The Montezuma Wetland Complex lies within the heart of the
drumlins region of the New York Great Lakes Plain. Broad, flat basins
interspersed with classic drumlin glacial formations characterize the
area; these oval-shaped hills are generally oriented in a north-south
direction with wetland basins in the valleys. The mix of extensive
marshes, swamps, upland forests, productive agricultural soils, and
varied topography and hydrology create a patchwork of diverse
habitats important to many migratory and resident wildlife species.

Ornithological Summary

The wetland habitats found at this site support an abundance and diversity of wetland-dependent species, including one of the largest migratory concentrations of waterfowl in the Northeast. Over 500,000 Canada Geese pass through the complex each migration period. During
spring migration, 15,000 Snow Geese regularly use the area. In late fall, American Black Duck numbers peak at more than 25,000, and Mallards peak at 100,000. Montezuma is one of the most significant stopover and foraging locations for shorebirds in upstate New York, regularly hosting 1,000 or more individuals of 25 species. Many at risk species breed within the complex, including Pied-billed Grebes, American Bitterns, Least Bitterns, Ospreys, Bald Eagles, Northern
Harriers, Cooper's Hawks, Red-shouldered Hawks, Black Terns, Sedge Wrens, and Cerulean Warblers. In addition, the site supports breeding colonies of Great Blue Herons and Black-crowned Night-Herons, and hosts one of the largest fall swallow concentrations in the state, estimated
at 50,000-100,000 individuals. In 2003 and 2004, the site also supported the first breeding pair of Sandhill Cranes in the state.
Over 500,000 Canada Geese pass through the complex during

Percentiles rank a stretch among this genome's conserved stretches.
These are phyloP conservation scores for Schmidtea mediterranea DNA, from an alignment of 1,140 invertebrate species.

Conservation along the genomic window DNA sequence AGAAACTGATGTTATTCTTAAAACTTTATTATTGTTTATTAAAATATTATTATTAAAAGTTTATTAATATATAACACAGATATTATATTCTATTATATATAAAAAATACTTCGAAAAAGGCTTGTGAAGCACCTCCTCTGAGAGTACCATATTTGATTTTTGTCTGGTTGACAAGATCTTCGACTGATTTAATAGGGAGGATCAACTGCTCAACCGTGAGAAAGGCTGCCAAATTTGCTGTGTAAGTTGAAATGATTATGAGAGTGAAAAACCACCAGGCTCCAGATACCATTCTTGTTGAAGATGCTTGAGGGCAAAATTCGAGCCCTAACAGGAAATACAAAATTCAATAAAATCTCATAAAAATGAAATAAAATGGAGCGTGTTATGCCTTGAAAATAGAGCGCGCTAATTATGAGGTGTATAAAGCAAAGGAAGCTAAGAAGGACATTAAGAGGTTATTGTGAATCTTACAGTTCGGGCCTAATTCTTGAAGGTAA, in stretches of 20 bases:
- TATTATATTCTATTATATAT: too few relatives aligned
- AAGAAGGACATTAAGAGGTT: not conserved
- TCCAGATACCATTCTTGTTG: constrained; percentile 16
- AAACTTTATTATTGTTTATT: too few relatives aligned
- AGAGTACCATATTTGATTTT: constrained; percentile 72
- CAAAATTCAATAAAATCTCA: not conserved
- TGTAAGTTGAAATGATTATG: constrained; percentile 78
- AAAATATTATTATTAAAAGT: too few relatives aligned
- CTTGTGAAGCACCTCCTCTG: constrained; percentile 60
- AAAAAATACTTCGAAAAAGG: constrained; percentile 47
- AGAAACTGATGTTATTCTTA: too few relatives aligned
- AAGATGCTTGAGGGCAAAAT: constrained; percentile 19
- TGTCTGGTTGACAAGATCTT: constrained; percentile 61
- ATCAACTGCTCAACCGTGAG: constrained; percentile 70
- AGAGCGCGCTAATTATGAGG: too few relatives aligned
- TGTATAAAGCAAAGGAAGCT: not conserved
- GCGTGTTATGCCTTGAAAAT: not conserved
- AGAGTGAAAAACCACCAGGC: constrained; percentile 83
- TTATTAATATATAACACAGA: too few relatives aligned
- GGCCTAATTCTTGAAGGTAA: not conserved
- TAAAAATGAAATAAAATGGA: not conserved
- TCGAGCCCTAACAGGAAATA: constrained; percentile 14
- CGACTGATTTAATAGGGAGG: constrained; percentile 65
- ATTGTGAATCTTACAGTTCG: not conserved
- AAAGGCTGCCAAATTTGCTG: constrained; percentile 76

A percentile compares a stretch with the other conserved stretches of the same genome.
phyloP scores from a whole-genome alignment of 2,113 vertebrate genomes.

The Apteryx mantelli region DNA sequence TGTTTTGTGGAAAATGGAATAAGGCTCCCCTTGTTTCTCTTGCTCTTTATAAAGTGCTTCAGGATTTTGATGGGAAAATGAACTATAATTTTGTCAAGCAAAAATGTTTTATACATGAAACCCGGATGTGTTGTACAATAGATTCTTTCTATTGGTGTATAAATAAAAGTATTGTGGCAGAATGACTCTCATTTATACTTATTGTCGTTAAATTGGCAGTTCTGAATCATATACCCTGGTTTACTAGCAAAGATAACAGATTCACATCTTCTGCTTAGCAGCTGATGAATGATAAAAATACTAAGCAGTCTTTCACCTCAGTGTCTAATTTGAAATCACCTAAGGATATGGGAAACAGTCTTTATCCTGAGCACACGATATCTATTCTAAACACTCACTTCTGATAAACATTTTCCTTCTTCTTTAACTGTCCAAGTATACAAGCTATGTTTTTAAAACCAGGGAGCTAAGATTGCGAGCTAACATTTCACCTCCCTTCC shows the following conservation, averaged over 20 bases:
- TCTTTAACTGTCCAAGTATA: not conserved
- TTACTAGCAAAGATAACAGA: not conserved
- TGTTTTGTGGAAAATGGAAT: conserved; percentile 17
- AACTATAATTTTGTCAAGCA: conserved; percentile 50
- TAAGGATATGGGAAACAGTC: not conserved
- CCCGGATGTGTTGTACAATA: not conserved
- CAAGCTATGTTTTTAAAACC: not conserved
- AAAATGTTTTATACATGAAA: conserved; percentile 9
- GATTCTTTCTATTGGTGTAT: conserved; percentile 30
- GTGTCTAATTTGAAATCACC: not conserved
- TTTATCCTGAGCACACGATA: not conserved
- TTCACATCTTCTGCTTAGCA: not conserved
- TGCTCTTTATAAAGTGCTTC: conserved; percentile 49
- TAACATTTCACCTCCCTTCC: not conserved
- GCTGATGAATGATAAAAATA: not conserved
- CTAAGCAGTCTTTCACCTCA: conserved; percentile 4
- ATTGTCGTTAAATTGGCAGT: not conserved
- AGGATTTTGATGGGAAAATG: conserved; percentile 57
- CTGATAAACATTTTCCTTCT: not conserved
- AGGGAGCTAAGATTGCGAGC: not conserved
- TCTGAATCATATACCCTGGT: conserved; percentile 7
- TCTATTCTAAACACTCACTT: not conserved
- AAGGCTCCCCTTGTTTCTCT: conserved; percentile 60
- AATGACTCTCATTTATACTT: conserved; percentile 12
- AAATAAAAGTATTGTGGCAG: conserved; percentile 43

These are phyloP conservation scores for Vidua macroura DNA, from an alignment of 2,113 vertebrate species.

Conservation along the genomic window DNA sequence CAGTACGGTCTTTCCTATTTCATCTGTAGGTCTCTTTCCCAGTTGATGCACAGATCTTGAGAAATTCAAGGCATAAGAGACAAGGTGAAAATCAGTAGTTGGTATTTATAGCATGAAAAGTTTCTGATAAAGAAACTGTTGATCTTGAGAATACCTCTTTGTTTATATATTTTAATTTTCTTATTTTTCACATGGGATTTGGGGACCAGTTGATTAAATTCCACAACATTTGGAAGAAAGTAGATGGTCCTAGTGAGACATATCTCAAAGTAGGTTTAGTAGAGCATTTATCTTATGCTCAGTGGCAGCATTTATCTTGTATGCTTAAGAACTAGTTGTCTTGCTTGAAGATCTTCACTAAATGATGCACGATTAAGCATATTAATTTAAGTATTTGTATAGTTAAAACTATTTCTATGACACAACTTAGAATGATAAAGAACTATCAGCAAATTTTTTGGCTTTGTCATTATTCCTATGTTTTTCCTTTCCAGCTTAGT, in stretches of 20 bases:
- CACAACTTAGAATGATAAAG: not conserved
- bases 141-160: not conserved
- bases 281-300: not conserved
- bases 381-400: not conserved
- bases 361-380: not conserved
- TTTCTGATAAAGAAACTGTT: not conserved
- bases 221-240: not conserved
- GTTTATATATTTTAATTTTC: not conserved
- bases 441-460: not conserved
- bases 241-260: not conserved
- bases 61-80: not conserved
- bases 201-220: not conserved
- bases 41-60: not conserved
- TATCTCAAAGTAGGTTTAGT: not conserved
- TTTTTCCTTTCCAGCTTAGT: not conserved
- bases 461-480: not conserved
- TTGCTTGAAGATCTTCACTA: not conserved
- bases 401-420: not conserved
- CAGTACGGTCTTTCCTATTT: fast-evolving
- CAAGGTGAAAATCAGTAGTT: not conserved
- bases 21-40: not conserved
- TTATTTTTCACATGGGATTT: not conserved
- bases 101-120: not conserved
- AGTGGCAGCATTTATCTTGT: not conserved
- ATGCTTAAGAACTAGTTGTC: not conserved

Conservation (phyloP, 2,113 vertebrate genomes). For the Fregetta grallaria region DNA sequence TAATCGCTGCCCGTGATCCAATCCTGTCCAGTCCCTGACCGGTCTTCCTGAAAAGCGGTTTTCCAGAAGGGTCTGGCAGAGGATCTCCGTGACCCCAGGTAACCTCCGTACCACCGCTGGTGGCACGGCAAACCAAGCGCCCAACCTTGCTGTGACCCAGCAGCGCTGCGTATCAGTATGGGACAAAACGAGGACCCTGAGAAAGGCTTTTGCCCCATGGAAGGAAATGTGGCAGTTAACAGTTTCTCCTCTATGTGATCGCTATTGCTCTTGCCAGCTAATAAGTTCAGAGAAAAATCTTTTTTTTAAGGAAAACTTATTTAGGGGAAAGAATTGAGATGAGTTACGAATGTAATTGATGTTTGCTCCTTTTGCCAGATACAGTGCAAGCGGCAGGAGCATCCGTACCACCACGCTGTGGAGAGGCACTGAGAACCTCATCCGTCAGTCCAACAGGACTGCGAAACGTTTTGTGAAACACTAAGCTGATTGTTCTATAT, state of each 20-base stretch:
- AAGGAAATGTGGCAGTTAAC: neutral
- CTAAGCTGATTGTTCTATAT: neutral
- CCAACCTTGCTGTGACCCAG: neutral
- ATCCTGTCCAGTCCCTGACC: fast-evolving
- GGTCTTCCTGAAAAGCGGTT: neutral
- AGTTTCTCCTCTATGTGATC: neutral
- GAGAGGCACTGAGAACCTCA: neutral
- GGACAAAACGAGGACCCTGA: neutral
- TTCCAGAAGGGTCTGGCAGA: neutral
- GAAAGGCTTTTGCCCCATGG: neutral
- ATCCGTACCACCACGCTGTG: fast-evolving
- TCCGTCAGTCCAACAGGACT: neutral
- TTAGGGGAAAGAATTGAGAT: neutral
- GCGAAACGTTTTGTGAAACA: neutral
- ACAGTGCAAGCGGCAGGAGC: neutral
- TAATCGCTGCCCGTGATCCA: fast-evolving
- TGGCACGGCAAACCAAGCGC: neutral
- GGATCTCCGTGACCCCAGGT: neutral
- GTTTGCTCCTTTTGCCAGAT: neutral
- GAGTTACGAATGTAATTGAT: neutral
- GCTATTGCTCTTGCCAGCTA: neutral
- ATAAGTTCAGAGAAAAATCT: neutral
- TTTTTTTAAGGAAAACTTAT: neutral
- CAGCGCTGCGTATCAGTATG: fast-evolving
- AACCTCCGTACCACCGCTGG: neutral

each migration; 15,000 Snow Geese regularly use the area;in late fall American Black Duck numbers peak at over 25,000, and Mallards at 100,000.
Great Blue Herons and Great Egrets can reach 70 ind. at May?s Pool.[1]; 213 ind. in 2000 [2];
Mixed species flocks Daily max. of 641 ind. in 2003, 613 in 2002,726 in 2001.

Conservation Issues

A portion of this site is listed in the 2002 State Open Space Conservation
Plan as a priority site under the project name Northern Montezuma
Wetlands. Portions of this site have been designated as a state Bird
Conservation Area. Land acquisition by USFWS and NYS DEC continues (750
acres within the complex were acquired by NYS DEC in 1997). Additional
land on Route 89 was purchased in 2002 for a grassland restoration project
funded by the Friends of the Montezuma Wetlands Complex in 2004. There are some problems involving runoff
from nearby croplands into the site's wetlands. The invasion of purple
loosestrife (Lythrum salicaria) has been a major problem, but an active
control program by USFWS and NYS DEC has had some success in
decreasing the spread of purple loosestrife and reestablishing common
cattail (Typha latifolia) in certain areas. Audubon New York is scheduled
to open a new Audubon Center at the site in 2006, in partnership with the
NYS DEC, the Friends of the Montezuma Wetlands Complex, and the

Stay abreast of Audubon

Our email newsletter shares the latest programs and initiatives.